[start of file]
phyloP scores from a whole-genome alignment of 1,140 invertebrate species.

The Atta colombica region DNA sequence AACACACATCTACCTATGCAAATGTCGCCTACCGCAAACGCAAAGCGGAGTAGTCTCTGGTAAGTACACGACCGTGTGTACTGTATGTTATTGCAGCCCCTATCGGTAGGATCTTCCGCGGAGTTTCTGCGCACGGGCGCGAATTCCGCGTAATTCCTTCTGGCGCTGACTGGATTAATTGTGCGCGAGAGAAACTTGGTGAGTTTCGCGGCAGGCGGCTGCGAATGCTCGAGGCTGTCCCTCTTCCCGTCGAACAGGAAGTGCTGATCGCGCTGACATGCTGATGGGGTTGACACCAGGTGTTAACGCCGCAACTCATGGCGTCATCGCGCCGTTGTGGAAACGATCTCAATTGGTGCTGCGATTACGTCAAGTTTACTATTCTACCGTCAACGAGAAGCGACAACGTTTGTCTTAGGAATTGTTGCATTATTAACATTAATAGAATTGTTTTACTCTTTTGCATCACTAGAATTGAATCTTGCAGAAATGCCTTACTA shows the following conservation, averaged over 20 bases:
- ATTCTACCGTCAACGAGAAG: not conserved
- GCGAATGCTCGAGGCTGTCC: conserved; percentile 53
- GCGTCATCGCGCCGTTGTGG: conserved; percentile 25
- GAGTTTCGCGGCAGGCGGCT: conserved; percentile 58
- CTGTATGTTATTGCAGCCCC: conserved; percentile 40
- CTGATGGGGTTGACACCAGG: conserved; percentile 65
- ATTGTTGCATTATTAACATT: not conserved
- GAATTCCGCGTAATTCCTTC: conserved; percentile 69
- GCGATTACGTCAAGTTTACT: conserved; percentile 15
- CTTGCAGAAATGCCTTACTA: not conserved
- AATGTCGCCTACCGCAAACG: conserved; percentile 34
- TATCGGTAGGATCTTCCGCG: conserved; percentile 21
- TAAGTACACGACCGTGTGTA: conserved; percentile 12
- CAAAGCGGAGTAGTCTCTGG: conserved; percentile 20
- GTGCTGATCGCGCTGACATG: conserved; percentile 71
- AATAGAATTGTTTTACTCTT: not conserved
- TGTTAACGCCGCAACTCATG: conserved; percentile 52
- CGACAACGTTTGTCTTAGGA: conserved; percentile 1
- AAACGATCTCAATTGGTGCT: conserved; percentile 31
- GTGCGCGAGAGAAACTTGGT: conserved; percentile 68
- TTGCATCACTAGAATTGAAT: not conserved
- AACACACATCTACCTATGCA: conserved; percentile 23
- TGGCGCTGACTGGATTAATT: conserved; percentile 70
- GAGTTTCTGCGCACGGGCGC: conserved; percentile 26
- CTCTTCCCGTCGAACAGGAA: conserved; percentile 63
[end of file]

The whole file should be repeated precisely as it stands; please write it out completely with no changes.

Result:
phyloP scores from a whole-genome alignment of 1,140 invertebrate species.

The Atta colombica region DNA sequence AACACACATCTACCTATGCAAATGTCGCCTACCGCAAACGCAAAGCGGAGTAGTCTCTGGTAAGTACACGACCGTGTGTACTGTATGTTATTGCAGCCCCTATCGGTAGGATCTTCCGCGGAGTTTCTGCGCACGGGCGCGAATTCCGCGTAATTCCTTCTGGCGCTGACTGGATTAATTGTGCGCGAGAGAAACTTGGTGAGTTTCGCGGCAGGCGGCTGCGAATGCTCGAGGCTGTCCCTCTTCCCGTCGAACAGGAAGTGCTGATCGCGCTGACATGCTGATGGGGTTGACACCAGGTGTTAACGCCGCAACTCATGGCGTCATCGCGCCGTTGTGGAAACGATCTCAATTGGTGCTGCGATTACGTCAAGTTTACTATTCTACCGTCAACGAGAAGCGACAACGTTTGTCTTAGGAATTGTTGCATTATTAACATTAATAGAATTGTTTTACTCTTTTGCATCACTAGAATTGAATCTTGCAGAAATGCCTTACTA shows the following conservation, averaged over 20 bases:
- ATTCTACCGTCAACGAGAAG: not conserved
- GCGAATGCTCGAGGCTGTCC: conserved; percentile 53
- GCGTCATCGCGCCGTTGTGG: conserved; percentile 25
- GAGTTTCGCGGCAGGCGGCT: conserved; percentile 58
- CTGTATGTTATTGCAGCCCC: conserved; percentile 40
- CTGATGGGGTTGACACCAGG: conserved; percentile 65
- ATTGTTGCATTATTAACATT: not conserved
- GAATTCCGCGTAATTCCTTC: conserved; percentile 69
- GCGATTACGTCAAGTTTACT: conserved; percentile 15
- CTTGCAGAAATGCCTTACTA: not conserved
- AATGTCGCCTACCGCAAACG: conserved; percentile 34
- TATCGGTAGGATCTTCCGCG: conserved; percentile 21
- TAAGTACACGACCGTGTGTA: conserved; percentile 12
- CAAAGCGGAGTAGTCTCTGG: conserved; percentile 20
- GTGCTGATCGCGCTGACATG: conserved; percentile 71
- AATAGAATTGTTTTACTCTT: not conserved
- TGTTAACGCCGCAACTCATG: conserved; percentile 52
- CGACAACGTTTGTCTTAGGA: conserved; percentile 1
- AAACGATCTCAATTGGTGCT: conserved; percentile 31
- GTGCGCGAGAGAAACTTGGT: conserved; percentile 68
- TTGCATCACTAGAATTGAAT: not conserved
- AACACACATCTACCTATGCA: conserved; percentile 23
- TGGCGCTGACTGGATTAATT: conserved; percentile 70
- GAGTTTCTGCGCACGGGCGC: conserved; percentile 26
- CTCTTCCCGTCGAACAGGAA: conserved; percentile 63